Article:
Hurricane Lessons: What We've Learned from Post-Katrina Disaster Capitalism in NOLA Schools

On Thursday, August 2, Jeff Bryant of the Education Opportunity Network moderated a Netroots Nation panel on education privatization in New Orleans, and the lessons we can learn from the struggle of New Orleans residents to reclaim their public schools.

Following Hurricane Katrina, the state of Louisiana took more than 120 public schools in New Orleans in the name of “recovery.” A state-appointed board fired 7,500 unionized school employees (many of them black), and handed over most schools to charter school management companies. Under privately-operated rule, schools open and close frequently, routinely weed out more “difficult” students, and push kids out by inflicting harsh discipline—a pattern that’s being replicated across the country as school reform efforts take hold. Locals have little to no say in school governance and practices. Some are optimistic that the local school board will regain control of 52 state-run charter schools by summer 2018—but accountability and transparency are far from guaranteed. The panel discussed the evolving tactics of disaster capitalists and how communities can navigate these issues to push for progressive change.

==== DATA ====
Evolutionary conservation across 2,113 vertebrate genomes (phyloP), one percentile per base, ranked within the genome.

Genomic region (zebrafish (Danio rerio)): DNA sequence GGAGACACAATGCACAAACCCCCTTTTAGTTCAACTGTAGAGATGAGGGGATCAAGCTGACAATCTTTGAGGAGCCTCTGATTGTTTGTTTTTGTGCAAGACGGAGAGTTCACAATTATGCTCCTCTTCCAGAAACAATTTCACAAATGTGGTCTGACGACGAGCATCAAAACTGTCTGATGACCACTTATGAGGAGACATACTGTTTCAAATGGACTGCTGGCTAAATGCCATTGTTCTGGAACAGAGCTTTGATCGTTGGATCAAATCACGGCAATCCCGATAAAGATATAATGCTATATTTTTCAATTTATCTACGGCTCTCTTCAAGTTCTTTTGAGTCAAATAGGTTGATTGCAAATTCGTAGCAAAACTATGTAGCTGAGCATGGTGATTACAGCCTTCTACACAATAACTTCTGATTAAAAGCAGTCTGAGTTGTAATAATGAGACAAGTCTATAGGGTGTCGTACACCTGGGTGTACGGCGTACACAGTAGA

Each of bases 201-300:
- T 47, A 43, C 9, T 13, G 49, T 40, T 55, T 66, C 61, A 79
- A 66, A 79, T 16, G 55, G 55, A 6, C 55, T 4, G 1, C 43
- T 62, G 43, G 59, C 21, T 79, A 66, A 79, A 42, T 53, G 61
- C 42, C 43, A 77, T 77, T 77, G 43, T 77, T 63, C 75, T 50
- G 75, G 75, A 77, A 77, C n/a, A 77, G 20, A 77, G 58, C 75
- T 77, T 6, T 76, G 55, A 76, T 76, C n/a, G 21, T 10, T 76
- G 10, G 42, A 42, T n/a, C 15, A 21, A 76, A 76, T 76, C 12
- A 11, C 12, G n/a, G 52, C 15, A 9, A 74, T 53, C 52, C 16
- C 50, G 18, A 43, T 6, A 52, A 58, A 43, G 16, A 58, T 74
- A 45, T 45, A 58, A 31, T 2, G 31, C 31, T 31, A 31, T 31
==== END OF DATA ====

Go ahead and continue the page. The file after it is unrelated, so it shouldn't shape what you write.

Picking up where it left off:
Panelists included: New Orleans social justice organizer Ashana Bigard, education advocate Karran Harper Royal, Brookings Institution Fellow Andre Perry, and writer/researcher Julian Vasquez Heilig.

Ashana Bigard detailed the ways that New Orleans charter schools contribute to segregation through pushing out low-income and special needs children via harsh disciplinary measures — while the charter got to keep most of the money allocated to that student. "We used to call October 1 'Dump Day,' because it was the day that the school got half the funding for the child," she said. What schools could do is rack up enough suspensions on students to expel them. "You'll have people who got three suspensions for something like talking out of turn, the wrong color socks, late for class three times, [or] chewing gum."

Karran Harper Royal mentioned that when she speaks in other cities to parents and community members about privatization, "I tell them that New Orleans is the canary in the mine, and the canary is dead. This is not something that should be exported to other communities."

Panelists also connected the privatization after Katrina with the privatization push happening right now in Puerto Rico, accelerated after Hurricane Maria.

Watch the full panel discussion here: